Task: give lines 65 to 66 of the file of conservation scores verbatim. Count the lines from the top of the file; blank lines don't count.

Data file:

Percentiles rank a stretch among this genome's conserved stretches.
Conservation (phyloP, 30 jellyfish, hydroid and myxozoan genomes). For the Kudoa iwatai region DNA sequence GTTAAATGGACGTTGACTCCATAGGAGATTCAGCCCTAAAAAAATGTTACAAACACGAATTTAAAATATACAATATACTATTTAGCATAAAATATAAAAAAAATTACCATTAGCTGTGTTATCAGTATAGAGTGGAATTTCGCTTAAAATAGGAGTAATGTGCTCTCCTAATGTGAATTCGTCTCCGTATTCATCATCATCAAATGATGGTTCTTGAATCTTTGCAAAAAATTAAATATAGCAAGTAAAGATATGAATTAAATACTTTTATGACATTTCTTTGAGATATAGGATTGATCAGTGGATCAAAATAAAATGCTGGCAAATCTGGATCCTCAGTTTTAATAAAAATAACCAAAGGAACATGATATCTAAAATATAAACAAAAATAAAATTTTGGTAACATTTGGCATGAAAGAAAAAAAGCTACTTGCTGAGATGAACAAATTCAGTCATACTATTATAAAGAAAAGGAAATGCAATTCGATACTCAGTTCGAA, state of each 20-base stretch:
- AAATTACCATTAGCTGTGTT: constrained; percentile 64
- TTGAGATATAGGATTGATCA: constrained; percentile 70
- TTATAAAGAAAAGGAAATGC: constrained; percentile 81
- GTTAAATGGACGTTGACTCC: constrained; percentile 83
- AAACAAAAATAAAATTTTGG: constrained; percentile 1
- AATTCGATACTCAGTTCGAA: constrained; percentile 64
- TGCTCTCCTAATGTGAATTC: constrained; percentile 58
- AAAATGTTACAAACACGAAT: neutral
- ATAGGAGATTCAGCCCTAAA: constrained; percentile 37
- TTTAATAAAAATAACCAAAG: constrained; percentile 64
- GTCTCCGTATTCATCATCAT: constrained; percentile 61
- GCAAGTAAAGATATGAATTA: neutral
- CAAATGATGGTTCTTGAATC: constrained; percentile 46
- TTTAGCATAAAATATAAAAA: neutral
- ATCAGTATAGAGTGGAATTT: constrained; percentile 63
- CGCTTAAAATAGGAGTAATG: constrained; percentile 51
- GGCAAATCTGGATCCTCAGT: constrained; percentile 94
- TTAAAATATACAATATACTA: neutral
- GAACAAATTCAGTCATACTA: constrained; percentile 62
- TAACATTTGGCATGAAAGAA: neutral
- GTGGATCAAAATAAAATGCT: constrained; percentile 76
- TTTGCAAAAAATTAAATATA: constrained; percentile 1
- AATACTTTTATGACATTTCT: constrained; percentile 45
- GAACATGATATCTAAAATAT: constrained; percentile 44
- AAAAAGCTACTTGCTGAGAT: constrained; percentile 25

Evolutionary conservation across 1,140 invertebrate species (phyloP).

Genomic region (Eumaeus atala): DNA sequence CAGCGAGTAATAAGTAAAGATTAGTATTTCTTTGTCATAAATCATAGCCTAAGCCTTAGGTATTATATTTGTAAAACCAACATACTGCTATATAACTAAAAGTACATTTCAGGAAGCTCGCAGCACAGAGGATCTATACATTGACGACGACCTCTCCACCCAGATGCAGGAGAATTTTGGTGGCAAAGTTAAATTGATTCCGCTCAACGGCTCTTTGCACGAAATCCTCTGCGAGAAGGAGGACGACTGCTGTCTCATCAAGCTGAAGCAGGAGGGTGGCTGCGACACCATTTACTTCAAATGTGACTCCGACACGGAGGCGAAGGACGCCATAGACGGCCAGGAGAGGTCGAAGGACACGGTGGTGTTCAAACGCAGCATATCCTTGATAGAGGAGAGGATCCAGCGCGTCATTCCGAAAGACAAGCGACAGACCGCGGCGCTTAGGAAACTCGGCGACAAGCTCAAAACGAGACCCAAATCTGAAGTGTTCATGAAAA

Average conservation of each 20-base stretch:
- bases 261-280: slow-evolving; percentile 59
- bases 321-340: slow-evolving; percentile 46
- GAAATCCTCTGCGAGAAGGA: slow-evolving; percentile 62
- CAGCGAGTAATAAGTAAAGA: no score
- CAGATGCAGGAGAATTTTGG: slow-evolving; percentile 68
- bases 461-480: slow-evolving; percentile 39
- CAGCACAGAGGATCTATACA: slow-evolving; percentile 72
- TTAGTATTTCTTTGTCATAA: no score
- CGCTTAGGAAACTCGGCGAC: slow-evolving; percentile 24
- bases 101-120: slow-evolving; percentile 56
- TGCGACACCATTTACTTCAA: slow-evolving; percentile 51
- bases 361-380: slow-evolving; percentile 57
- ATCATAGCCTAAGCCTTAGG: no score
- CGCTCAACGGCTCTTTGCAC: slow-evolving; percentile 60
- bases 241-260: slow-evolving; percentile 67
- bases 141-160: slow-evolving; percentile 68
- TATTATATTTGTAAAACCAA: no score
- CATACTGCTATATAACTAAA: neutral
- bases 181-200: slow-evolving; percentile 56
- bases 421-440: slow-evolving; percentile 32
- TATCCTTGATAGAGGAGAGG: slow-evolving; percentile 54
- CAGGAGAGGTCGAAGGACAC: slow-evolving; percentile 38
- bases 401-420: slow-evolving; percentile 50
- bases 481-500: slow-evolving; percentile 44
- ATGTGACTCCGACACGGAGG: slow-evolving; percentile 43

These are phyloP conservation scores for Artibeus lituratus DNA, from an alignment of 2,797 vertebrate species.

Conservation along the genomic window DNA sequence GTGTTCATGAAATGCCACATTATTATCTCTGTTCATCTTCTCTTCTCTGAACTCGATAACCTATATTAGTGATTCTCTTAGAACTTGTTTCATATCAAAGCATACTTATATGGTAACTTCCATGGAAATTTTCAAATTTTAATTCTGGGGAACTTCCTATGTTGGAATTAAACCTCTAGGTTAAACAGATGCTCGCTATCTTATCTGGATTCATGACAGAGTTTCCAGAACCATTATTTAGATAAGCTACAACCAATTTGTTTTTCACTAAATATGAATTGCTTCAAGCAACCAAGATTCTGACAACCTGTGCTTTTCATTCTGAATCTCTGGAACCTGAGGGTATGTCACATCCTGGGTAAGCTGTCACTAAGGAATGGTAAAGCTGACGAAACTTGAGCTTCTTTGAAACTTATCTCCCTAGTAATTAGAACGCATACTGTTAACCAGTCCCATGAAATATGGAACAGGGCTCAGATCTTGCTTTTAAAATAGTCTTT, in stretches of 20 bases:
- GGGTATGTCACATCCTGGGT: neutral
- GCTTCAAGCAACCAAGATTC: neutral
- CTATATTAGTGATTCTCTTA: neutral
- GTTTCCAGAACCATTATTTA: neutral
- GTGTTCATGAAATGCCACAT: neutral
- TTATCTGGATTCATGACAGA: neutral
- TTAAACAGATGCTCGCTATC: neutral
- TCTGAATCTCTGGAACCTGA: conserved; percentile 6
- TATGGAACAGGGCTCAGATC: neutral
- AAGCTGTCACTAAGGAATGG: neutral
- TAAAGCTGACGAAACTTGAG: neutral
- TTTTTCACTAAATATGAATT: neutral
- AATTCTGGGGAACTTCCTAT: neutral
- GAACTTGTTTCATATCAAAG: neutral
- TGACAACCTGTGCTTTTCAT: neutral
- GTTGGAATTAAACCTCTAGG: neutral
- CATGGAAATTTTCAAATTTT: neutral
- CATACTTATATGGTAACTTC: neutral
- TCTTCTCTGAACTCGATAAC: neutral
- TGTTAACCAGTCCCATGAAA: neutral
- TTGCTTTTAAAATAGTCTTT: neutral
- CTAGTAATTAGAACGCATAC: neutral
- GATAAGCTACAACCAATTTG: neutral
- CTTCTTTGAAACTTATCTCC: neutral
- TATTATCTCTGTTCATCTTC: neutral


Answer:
- TCTGAATCTCTGGAACCTGA: conserved; percentile 6
- TATGGAACAGGGCTCAGATC: neutral